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Monday 24th October 2016

More education needed about cancer

15th November 2010

According to the results of a national study, around a quarter of cancers are found only when a patient arrives at hospital because of an emergency.


The study, by the National Cancer Intelligence Network (NCIN), examined information from cancers detected in 2007 and found 23% were diagnosed at the emergency stage.

In brain cancer and acute leukaemia cases, 50% were only discovered at a very late stage.

Cancer Research UK called for more education to be made available in order to help people to spot symptoms of the disease.

The report found that patients diagnosed at an emergency stage had more likelihood of dying within a year than people diagnosed earlier.

The study found that poorer people, the elderly and those aged under 25 years of age had the highest chance of being diagnosed as an emergency case.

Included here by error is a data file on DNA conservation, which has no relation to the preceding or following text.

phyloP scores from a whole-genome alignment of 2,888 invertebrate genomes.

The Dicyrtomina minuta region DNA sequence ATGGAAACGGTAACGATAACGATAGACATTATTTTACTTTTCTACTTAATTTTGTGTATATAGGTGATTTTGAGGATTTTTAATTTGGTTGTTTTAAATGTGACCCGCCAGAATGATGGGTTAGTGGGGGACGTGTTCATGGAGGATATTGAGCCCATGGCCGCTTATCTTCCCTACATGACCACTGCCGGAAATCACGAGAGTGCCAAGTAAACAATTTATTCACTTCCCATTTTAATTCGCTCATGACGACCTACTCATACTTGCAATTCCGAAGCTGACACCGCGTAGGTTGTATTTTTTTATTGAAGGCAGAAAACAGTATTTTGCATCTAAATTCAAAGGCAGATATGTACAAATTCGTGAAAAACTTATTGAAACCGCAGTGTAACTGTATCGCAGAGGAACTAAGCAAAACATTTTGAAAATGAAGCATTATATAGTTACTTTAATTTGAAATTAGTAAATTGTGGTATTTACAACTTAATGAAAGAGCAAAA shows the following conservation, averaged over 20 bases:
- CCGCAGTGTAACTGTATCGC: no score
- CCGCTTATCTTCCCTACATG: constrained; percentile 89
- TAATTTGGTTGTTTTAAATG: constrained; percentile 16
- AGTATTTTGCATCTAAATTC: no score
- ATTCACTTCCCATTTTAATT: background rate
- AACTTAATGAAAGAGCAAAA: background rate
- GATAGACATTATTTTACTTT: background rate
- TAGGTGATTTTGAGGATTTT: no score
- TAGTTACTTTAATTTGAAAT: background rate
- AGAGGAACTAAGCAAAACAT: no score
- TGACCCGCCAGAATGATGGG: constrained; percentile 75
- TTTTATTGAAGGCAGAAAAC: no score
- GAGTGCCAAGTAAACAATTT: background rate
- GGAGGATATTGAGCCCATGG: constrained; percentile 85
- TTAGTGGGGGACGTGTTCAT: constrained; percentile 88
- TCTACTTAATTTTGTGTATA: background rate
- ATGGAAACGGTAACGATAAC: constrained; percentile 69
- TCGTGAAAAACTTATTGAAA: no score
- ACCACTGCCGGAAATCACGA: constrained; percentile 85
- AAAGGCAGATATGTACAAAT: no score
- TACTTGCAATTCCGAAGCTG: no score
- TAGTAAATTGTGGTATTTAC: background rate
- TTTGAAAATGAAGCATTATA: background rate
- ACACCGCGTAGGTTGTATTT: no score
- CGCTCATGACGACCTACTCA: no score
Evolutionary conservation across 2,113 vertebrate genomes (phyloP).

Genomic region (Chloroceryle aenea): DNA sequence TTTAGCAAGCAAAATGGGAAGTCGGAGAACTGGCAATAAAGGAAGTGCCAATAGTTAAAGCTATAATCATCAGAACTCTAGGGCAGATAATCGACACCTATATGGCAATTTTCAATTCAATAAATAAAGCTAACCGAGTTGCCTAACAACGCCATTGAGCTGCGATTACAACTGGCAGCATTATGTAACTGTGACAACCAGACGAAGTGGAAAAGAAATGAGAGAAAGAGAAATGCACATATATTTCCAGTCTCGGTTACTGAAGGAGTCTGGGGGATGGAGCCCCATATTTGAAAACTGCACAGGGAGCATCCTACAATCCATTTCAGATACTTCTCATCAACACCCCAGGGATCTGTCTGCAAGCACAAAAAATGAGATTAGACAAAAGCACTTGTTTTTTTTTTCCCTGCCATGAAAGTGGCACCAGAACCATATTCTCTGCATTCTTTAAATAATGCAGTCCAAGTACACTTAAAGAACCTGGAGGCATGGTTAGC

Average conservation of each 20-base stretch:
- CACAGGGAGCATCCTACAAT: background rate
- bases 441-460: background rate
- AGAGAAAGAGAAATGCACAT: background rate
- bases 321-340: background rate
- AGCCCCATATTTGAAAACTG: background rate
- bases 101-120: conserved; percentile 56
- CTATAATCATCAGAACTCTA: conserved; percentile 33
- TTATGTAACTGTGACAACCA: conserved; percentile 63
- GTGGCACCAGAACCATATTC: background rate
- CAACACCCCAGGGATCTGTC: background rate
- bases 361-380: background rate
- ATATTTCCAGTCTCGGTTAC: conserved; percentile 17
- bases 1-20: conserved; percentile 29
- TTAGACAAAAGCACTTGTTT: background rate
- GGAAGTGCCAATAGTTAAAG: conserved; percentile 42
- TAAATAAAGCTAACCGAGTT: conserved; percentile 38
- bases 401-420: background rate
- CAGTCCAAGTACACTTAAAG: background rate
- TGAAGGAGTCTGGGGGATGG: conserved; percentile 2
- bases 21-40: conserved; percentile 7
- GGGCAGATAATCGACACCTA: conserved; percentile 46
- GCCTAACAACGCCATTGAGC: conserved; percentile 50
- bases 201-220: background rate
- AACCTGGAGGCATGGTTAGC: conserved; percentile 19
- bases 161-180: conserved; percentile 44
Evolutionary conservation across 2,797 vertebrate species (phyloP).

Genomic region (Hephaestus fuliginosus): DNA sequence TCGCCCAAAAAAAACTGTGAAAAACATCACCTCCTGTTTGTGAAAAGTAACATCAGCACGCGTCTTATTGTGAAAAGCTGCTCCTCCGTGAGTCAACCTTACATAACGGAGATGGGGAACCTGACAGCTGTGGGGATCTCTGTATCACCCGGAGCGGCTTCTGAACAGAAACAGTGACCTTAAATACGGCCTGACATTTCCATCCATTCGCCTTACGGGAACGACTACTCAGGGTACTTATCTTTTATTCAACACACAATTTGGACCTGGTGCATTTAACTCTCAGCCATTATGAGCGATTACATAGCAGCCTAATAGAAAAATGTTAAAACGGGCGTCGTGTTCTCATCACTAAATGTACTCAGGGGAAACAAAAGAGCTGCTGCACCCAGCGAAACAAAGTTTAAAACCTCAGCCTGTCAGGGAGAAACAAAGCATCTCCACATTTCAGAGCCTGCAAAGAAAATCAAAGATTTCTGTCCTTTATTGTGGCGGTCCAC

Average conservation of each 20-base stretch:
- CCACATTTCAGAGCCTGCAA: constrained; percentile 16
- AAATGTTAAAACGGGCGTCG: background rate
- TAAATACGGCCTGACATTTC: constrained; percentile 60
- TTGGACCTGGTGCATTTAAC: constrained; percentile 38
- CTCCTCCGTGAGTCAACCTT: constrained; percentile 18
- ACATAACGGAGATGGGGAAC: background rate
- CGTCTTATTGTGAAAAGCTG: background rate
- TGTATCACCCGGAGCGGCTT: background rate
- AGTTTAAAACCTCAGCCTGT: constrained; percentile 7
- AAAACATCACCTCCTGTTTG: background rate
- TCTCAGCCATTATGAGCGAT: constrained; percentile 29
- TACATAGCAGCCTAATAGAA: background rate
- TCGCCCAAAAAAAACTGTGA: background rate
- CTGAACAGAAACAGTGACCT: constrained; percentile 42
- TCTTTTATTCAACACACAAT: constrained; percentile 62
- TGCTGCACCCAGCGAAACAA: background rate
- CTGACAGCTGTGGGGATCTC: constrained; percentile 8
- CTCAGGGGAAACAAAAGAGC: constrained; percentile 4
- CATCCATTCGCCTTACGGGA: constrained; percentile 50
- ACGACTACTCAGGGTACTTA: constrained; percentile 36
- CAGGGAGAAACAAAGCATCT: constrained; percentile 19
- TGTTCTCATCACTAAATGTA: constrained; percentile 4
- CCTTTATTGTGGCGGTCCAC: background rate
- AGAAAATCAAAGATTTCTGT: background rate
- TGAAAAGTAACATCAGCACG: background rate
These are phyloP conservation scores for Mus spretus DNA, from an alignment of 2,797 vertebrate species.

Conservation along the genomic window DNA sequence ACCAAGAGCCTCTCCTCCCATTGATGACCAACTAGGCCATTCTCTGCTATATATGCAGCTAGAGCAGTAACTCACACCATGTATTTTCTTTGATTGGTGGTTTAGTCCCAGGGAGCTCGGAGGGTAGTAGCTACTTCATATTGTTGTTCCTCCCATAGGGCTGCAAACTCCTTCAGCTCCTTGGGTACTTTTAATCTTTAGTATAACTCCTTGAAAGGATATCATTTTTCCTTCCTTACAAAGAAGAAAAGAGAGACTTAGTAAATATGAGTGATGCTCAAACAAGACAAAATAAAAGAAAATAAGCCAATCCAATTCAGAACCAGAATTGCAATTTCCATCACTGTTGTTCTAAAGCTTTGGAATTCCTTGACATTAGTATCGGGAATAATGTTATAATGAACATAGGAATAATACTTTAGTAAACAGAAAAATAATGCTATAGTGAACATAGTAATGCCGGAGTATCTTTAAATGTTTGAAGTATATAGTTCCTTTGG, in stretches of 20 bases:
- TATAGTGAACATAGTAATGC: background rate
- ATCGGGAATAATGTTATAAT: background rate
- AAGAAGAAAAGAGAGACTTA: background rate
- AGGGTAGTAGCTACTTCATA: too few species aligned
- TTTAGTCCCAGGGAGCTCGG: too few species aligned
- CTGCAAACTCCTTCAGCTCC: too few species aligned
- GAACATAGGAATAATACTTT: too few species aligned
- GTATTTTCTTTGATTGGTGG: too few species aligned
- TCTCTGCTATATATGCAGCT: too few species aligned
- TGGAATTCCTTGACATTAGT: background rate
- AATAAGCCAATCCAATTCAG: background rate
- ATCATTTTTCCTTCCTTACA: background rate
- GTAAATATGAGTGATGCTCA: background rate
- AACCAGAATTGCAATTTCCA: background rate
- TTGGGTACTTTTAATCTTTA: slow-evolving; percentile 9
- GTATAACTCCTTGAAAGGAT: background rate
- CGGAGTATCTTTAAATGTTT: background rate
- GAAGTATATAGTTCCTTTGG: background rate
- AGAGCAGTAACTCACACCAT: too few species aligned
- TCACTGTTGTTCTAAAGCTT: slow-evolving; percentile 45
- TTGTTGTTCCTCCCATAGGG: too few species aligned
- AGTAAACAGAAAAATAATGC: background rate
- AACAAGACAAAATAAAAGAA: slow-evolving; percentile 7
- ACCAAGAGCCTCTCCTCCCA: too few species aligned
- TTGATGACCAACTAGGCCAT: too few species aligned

The research showed only 3% of skin cancer were diagnosed very late, in comparison to 58% of brain cancers.

Harpal Kumar, the chief executive of Cancer Research UK, told the Daily Telegraph: "The figure for diagnoses via emergency presentations is way too high. This statistic helps explain why we have lower survival rates than we would hope to have, lower than the best countries in Europe."

"We need screening programmes to be rolled out as early as possible and GPs given rapid access to the tests that will enable patients to be moved quickly through the system."


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